We are proud of our peruvian heritage, our culture, our identity

The artisans

The diverse pre-Hispanic cultures that have existed in Peru for thousands of years have left a deep mark on our identity as a country. The Peruvian artisans’ skills in ceramics, textiles, wood, metals, have been passed down for generations and are the result of this cultural mark. These skills remain until today and are mixed with contemporary trends and designs to make beautiful objects by hand.

In Allpa we admire these objects every day and we work together with our producers on new ideas that can successfully reach the market creating more jobs for many families.

Julian - Weaver

A rug crafter, Julian spent many years of his life weaving small, light objects; for this reason, he is proud to say that he has learned to make heavy llama wool rugs for the American designer Jonathan Adler.

Celestino - Weaver

Celestino, a modern weaver in the Andes was born in Huancavelica and spent time in different activities and villages. In 2001, he started weaving for Allpa in his backyard with a very rustic loom.

Danilo - Stone crafter

Master in stones carving, Danilo extracts the hidden beauty of the stones. He can turn some amorphous and opaque rock into a bright and precious jewel.

Alex - Ceramist

Alex, an entrepreneur in Chulucanas. Doing business in Peru is a complex road and requires a lot of courage. Alex became a potter to help his uncle Jose many years and from him he learned all the secrets of making pots.

Marco - Wood crafter

Marco, manufacturer of mirrors, learned to work with wood 25 years ago. He did it first for the local market, but his hard work earned him a good reputation among his customers.

Fermin - Jeweler

Descendant of several generations of silversmiths, his father was a jeweler and taught him the skill. Fermin has been making handmade silver jewelry for 28 years, and Allpa is his main customer.

Antonio & Luz - Jeweler

Born in Huancayo, they both are pioneers in local jewelry production, especially in the Rimac neighborhood, where we find a long jewelry making tradition in Lima.

Edmundo - Wood crafter

Edmundo comes from Apurimac, a small town in the Peruvian Highlands. He inherits this art from his mother and since he was a teenager he was attracted to drawing and painting, which has allowed him to show his Andahuaylino style art in his wood and reverse painted glass crafts.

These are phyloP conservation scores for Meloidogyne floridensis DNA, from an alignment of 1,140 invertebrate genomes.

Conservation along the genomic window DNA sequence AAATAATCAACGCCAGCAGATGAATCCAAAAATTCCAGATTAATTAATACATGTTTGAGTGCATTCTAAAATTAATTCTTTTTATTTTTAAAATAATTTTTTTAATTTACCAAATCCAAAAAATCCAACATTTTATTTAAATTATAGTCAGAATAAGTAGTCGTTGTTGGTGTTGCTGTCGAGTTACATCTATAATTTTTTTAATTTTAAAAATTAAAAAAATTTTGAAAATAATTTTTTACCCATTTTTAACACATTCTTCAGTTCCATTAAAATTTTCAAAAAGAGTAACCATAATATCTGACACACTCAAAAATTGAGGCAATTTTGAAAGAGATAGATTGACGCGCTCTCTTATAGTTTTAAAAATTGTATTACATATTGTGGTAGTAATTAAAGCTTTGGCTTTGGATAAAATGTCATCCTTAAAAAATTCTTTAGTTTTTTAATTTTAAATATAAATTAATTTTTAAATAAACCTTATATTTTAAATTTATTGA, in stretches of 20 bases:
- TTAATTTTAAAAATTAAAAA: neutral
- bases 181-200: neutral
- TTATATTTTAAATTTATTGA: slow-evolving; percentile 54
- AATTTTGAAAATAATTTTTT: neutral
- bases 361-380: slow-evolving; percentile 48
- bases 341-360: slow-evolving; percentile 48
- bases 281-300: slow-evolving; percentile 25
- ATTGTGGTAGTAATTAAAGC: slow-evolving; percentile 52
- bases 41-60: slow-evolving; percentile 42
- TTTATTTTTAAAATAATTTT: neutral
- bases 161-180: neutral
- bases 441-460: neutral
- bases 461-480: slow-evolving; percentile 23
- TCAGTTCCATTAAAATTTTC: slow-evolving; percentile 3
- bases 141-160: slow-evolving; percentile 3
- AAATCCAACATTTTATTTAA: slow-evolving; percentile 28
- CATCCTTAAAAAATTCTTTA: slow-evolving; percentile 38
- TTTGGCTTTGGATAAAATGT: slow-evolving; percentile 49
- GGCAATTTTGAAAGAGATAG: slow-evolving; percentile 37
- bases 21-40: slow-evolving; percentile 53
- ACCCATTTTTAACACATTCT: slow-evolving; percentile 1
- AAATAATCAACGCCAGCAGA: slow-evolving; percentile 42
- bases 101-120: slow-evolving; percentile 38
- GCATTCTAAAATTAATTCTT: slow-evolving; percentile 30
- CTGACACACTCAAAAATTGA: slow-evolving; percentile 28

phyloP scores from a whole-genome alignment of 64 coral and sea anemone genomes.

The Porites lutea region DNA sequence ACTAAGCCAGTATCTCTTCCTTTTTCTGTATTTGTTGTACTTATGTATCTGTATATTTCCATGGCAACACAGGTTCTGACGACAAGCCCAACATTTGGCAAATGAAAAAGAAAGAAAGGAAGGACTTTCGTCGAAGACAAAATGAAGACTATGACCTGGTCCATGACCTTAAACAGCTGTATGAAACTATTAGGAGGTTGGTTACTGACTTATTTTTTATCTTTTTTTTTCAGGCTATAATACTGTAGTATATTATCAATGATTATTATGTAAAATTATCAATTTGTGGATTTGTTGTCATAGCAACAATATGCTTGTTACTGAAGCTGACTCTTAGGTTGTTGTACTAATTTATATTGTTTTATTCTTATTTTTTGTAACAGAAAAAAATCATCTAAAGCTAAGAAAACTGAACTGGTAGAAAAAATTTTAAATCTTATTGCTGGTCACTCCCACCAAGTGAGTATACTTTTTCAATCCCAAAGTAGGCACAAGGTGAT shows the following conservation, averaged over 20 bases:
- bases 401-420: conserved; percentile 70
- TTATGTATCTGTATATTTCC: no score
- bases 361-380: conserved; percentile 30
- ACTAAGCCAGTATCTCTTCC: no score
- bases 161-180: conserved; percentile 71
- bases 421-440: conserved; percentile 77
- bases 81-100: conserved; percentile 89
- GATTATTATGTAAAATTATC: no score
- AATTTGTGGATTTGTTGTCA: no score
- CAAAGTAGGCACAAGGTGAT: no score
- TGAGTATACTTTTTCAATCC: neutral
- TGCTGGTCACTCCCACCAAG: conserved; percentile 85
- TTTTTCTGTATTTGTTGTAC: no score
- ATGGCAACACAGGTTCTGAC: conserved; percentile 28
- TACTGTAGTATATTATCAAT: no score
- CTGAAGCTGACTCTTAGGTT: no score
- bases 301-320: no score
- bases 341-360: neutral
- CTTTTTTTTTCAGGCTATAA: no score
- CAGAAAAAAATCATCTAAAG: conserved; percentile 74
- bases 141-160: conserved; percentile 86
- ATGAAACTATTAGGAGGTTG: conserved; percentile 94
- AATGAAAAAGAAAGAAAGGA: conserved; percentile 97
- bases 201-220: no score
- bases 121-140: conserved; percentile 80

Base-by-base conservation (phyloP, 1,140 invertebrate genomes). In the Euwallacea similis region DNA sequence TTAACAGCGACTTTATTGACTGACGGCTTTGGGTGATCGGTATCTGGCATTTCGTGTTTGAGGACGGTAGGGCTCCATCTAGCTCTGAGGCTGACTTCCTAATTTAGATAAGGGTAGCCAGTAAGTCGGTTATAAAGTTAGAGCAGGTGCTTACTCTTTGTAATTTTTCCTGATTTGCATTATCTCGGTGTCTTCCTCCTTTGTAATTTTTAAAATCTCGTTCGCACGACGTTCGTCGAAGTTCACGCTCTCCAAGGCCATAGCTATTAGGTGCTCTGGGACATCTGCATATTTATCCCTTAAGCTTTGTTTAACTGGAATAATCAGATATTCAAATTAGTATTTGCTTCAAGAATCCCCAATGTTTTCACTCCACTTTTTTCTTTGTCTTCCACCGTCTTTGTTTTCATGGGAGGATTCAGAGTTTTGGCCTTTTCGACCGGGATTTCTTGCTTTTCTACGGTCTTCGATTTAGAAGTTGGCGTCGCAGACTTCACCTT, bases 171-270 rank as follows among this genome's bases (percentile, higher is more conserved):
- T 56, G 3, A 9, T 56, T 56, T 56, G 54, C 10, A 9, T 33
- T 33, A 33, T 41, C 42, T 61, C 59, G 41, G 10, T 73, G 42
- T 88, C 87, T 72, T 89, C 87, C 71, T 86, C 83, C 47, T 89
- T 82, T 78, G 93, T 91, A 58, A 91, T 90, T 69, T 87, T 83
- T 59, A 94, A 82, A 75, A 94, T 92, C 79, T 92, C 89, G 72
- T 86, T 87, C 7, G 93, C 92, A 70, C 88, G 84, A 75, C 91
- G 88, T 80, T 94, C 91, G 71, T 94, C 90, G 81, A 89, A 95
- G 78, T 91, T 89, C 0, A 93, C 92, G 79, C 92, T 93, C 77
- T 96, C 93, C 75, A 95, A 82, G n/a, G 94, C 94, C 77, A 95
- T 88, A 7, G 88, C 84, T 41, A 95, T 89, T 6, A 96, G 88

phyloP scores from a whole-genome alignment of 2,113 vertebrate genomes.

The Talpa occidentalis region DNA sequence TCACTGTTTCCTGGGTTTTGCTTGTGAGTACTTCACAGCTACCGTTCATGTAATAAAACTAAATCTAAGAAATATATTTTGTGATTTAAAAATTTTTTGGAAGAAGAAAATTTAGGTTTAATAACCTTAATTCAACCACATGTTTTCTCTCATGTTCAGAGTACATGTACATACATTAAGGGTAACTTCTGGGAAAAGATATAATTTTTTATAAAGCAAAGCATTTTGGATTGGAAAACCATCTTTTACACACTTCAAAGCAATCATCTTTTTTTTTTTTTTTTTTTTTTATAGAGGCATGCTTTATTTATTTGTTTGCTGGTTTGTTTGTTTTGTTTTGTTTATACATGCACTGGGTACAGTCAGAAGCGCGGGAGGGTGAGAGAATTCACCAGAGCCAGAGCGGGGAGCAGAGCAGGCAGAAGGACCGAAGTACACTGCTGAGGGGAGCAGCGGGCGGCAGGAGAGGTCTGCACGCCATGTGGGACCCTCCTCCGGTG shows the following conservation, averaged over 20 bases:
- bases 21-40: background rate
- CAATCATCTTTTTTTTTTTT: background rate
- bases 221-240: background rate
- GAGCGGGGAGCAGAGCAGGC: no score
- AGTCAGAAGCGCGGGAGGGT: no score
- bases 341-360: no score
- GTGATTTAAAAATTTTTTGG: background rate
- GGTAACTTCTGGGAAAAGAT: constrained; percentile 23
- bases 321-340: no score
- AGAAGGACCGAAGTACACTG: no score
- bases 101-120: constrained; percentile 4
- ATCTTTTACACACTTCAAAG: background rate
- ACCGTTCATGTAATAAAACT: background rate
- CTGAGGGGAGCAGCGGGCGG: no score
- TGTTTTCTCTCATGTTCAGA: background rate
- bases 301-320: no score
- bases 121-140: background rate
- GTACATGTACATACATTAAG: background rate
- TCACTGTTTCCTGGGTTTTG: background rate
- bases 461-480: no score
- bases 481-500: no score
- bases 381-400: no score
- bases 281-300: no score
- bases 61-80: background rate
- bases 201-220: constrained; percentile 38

Raquel - Jeweler

In 2007 Raquel’s father decided to retire and she assumed responsibility for her workshop. She has participated in several courses and trainings to improve her processes and products. Raquel is a specialist in combining the traditional jewelry hand making with the modern “casting” technique.

Rogelio - Weaver

The city of Arapa in Puno saw the birth of Rogelio, who carries in his blood the art cultivated by his father and the Peruvian Inca textiles are his main motivation. He starts his workshop with a traditional weaving machine, which he bought with his first savings. Currently he produces sweaters, hats, shawls, scarves and gloves, among other accessories in alpaca knitting.

Simon - Weaver

Born in Puno, Simon remembers his mother knitting with sticks and making small orders for scarves and hats, but it was in his uncle’s workshop that he observed how machine knitting was made, began to like it and felt motivated to start his own business. In 1995 he began working in a space within his home that he himself adapted as a workshop.

Social impact

Crafts production is a way of creating jobs with relatively low investment. This encourages us to keep looking after market opportunities with new products every day. Not an easy job in this global and increasingly demanding world of today.

But the challenge is there and we feel we do our job when orders come in a permanent way and assure better incomes for all parts involved. We get inspiration from the traditional techniques and we use them to create contemporary textiles, pots, decorative objects and garments. Women and men depend on this production to make their living for them and their families.

Allpa artisans